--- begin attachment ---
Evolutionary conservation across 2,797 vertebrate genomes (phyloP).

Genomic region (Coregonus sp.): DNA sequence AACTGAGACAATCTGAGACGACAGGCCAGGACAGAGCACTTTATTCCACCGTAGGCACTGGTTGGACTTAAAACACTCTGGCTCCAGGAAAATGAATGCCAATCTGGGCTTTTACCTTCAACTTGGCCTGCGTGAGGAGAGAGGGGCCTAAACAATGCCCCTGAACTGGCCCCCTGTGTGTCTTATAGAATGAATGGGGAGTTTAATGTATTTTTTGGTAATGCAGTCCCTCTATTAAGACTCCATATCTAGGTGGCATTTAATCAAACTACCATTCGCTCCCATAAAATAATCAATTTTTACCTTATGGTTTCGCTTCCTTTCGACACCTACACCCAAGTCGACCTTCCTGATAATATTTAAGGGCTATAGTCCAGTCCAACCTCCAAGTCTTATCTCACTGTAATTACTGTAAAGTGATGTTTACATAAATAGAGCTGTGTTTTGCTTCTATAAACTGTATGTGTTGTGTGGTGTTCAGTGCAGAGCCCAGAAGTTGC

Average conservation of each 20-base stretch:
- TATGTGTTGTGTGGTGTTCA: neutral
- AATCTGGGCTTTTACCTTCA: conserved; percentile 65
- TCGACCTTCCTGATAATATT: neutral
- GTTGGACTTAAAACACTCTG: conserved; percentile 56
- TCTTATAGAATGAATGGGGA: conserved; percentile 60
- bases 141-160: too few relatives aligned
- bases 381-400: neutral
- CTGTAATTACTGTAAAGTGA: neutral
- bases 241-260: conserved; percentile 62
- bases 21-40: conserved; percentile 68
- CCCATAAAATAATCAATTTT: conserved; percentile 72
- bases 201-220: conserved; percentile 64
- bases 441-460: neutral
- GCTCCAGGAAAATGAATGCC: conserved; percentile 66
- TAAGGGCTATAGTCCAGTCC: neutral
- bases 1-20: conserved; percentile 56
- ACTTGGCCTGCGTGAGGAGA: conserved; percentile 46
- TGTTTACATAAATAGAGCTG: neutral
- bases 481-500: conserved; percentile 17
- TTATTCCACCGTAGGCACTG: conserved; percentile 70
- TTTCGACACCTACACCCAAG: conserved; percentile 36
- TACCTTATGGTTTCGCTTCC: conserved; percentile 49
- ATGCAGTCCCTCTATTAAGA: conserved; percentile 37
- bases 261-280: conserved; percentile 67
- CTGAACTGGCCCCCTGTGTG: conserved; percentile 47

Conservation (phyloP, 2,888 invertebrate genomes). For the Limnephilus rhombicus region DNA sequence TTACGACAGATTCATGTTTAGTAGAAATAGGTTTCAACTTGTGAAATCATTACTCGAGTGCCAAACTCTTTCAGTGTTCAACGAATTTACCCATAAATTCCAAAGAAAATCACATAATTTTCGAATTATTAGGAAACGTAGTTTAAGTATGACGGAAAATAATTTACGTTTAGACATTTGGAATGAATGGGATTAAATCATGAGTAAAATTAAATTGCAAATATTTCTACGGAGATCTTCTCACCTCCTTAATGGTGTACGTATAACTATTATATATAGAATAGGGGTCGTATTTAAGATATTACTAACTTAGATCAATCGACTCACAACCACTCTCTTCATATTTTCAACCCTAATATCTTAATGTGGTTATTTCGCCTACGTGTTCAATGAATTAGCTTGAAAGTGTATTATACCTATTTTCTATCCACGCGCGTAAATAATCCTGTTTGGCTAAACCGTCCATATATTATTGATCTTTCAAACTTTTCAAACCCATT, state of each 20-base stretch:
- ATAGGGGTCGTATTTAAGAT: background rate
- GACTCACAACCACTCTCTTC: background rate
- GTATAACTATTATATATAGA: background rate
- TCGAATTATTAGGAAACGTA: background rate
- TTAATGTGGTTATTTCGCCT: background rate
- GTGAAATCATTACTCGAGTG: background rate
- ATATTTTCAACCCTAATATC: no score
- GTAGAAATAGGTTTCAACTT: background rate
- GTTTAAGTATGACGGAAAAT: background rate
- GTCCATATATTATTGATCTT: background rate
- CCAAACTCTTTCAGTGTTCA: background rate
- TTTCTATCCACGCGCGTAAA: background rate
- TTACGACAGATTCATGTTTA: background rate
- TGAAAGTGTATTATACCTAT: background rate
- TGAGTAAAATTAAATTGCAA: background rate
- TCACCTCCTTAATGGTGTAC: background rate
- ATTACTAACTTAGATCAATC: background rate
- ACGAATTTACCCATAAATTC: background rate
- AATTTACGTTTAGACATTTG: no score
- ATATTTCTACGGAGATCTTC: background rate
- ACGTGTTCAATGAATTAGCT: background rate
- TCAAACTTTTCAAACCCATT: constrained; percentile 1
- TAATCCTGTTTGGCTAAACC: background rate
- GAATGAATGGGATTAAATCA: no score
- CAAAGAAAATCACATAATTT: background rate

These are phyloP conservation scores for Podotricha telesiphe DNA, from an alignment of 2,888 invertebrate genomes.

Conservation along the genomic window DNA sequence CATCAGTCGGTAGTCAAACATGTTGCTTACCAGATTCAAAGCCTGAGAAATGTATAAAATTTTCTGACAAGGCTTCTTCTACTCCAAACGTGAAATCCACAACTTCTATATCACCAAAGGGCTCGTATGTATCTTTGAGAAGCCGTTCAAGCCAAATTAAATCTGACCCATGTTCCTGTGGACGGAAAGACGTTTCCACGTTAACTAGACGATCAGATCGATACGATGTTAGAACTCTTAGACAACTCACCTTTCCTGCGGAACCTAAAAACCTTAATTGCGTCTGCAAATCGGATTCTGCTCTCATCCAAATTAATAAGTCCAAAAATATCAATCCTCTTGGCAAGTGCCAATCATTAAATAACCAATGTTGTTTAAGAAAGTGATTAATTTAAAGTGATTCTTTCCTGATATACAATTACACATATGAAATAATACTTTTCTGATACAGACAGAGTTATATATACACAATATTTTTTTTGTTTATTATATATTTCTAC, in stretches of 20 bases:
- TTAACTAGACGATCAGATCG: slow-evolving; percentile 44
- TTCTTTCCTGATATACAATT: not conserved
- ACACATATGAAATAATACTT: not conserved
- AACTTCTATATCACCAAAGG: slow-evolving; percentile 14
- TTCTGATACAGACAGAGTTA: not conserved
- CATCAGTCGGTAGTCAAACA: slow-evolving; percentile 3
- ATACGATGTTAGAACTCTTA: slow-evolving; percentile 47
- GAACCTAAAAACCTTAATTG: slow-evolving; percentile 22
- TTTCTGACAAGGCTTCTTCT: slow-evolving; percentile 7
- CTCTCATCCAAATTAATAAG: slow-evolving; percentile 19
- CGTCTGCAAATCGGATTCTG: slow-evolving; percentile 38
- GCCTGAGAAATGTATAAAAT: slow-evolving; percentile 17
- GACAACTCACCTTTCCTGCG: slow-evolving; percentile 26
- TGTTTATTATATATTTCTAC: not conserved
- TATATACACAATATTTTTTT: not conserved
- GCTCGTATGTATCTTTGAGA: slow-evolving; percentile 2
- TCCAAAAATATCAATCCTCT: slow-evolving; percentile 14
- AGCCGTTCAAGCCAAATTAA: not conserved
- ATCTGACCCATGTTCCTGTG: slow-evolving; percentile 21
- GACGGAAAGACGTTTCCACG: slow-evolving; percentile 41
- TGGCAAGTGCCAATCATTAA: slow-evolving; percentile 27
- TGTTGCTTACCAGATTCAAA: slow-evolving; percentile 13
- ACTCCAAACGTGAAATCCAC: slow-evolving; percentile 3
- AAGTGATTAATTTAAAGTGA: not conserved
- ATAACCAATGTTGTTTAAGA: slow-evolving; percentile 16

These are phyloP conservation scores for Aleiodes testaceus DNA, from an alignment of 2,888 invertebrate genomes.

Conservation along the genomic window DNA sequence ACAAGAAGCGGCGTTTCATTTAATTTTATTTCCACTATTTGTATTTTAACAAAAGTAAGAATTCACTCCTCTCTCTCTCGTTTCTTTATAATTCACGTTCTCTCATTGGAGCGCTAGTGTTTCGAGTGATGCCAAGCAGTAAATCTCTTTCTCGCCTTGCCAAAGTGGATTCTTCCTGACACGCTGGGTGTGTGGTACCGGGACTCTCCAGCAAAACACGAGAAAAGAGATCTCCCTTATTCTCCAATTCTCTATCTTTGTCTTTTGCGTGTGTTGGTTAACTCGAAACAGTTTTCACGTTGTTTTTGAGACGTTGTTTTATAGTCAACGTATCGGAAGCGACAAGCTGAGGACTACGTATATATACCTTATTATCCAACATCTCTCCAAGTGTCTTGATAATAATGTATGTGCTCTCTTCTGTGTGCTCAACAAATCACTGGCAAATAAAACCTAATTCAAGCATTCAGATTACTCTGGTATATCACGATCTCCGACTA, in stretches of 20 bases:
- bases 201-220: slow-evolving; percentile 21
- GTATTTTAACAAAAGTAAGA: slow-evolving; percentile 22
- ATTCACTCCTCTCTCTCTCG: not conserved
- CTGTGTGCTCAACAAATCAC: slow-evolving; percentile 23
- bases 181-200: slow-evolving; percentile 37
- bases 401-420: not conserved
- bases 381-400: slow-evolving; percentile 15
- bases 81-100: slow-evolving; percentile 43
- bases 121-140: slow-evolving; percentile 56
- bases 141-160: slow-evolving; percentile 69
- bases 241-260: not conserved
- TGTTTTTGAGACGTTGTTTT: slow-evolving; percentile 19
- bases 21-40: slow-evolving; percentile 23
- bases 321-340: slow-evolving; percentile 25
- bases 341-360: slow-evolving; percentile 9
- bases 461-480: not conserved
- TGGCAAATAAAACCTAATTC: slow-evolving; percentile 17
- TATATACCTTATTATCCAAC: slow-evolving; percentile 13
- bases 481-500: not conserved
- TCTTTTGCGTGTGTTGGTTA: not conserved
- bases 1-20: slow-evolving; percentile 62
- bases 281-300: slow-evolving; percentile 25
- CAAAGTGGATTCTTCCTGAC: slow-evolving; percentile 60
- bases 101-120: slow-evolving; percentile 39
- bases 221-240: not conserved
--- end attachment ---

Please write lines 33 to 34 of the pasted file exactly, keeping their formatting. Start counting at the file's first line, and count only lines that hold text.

- TCGAATTATTAGGAAACGTA: background rate
- TTAATGTGGTTATTTCGCCT: background rate